McHenry and Kankakee Counties in Illinois openly admit to profiting off the detention of immigrants in a recent lawsuit challenging the Illinois Way Forward Act. The legislation — signed this year — forces these counties to terminate their contracts with ICE to detain immigrants in county facilities.
In the lawsuit, two county sheriffs testify to using federal taxpayer dollars intended for care of the immigrant individuals in their detention to benefit other aspects of county governance all while the immigrant individuals detained in Kankakee and McHenry counties continue to suffer from inhumane conditions and neglectful medical care. NIJC recently received data from McHenry County confirming this testimony--showing that the county only uses 27 to 55% of the federal dollars it receives via contract on the care of those in federal detention in county facilities.
When Congress authorized ICE to contract with local counties, it was explicit that those funds go toward care of those in detention. Congress legislated that such federal money be used: “for necessary clothing, medical care, necessary guard hire, and the housing, care, and security of persons detained.” The counties’ contracts with ICE furthermore explicitly define the services arising from the contracts to be for the “housing, safekeeping, and subsistence” of people in immigration detention including for costs of medical, dental, and mental health care.
Despite this clear statutory and contract language, both counties allege that they will suffer broad financial harm from termination of contracts, emphasizing that they use federal dollars for general county services beyond the terms of their contract. The $41 million per year generated by the detention of 240 individuals per day is so critical to funding various aspects of McHenry County government that without it, “the county will need to increase the amount of tax collected to offset the loss or make budgetary cuts,” says Sheriff Bill Prim in a declaration filed in the lawsuit. In Kankakee County, the loss of the nearly $16 million generated by the detention of 122 individuals will also likely lead to “budgetary cuts,” says Sheriff Michael Downey.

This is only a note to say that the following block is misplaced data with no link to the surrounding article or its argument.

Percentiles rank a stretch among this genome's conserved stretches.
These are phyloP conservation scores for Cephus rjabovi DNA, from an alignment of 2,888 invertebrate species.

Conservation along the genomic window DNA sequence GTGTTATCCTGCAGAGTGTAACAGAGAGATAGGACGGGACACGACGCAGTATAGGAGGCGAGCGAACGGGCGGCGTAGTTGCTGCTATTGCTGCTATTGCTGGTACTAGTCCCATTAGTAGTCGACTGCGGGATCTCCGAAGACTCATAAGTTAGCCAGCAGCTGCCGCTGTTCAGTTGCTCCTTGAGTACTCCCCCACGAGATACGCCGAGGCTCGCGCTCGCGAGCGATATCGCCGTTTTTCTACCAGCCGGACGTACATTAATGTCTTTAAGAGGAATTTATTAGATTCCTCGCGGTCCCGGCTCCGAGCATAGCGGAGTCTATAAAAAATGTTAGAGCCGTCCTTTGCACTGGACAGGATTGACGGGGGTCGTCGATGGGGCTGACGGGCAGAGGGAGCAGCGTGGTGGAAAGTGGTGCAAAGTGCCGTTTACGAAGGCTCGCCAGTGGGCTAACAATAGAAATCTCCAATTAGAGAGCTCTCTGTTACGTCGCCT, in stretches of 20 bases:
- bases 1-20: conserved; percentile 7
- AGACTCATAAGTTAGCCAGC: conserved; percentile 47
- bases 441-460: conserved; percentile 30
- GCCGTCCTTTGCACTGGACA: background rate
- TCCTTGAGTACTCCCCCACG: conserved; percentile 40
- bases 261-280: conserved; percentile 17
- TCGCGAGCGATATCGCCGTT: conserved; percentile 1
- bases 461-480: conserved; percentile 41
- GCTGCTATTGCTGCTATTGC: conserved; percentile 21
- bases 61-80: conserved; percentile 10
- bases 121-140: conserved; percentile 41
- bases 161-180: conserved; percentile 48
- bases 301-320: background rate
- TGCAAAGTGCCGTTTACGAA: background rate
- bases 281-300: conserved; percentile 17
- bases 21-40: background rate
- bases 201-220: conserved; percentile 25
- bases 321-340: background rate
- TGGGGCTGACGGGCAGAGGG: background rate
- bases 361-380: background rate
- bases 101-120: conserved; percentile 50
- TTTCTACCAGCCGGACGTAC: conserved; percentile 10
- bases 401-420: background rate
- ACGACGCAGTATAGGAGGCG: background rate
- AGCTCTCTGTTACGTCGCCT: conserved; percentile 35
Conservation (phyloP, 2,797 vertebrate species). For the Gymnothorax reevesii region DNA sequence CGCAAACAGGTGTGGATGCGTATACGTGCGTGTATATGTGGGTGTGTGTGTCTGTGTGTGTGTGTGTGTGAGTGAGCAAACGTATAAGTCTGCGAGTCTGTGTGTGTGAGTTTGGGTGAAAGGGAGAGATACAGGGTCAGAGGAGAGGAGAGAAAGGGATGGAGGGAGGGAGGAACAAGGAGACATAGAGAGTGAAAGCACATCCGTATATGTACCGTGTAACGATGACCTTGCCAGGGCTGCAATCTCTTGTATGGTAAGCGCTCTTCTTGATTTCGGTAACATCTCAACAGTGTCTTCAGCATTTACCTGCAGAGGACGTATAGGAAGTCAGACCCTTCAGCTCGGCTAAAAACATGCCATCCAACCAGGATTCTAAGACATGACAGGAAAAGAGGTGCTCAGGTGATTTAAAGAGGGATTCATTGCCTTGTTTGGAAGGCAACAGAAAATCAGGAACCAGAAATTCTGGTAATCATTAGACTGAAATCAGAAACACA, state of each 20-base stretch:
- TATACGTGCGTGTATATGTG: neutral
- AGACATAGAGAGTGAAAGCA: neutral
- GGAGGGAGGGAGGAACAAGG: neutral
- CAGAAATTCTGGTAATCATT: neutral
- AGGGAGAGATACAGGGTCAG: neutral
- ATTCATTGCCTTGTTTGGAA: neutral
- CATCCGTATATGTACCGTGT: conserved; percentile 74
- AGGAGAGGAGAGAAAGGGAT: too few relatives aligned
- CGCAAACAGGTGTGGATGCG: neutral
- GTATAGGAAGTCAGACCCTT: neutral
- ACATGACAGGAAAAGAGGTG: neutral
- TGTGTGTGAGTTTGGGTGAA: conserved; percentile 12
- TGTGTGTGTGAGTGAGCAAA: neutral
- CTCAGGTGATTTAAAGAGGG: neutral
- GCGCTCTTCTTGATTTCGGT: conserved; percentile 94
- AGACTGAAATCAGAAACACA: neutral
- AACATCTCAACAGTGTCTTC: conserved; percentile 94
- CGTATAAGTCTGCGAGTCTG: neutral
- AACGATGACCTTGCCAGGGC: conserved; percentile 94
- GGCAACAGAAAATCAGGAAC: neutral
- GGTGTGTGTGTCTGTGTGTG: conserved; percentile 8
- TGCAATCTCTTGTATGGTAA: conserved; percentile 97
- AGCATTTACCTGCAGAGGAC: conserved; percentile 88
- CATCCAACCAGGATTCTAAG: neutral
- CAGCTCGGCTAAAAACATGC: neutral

Federal money is allocated to McHenry and Kankakee counties on a per diem basis—with a dollar amount attached to each person in ICE custody held by the county. Each month the county requests the appropriate amount of federal funds by sending an invoice to ICE with the number of people in ICE custody multiplied by the per diem amount agreed to in their contracts. In other words, the number of those detained and the estimated cost of their individual needs determine the amount of federal taxpayer dollars the counties receive under their contracts.
Yet, troubling data received through a local records request from McHenry County reveal that in fact the county improperly profits off its contract with ICE. The county receives a per diem of $95 for each person in ICE custody, but spends only $25.55 to $52.42 per day in costs related to each of those individual's custody and care. This gives the county a profit margin of 45% to 73%. Spending those profits to subsidize other county government services, as the sheriff’s declaration suggests is the case in McHenry, is an improper use of federal tax dollars.
Meanwhile, individuals in immigration detention in these counties suffer under deleterious conditions--underscoring the misuse of federal funds that were intended for their care. Both Kankakee’s Jerome Combs Detention Center and the McHenry County Jail which house individuals in federal immigration detention--demonstrate a failure to comply even with ICE’s least protective detention standards, especially when it comes to medical services.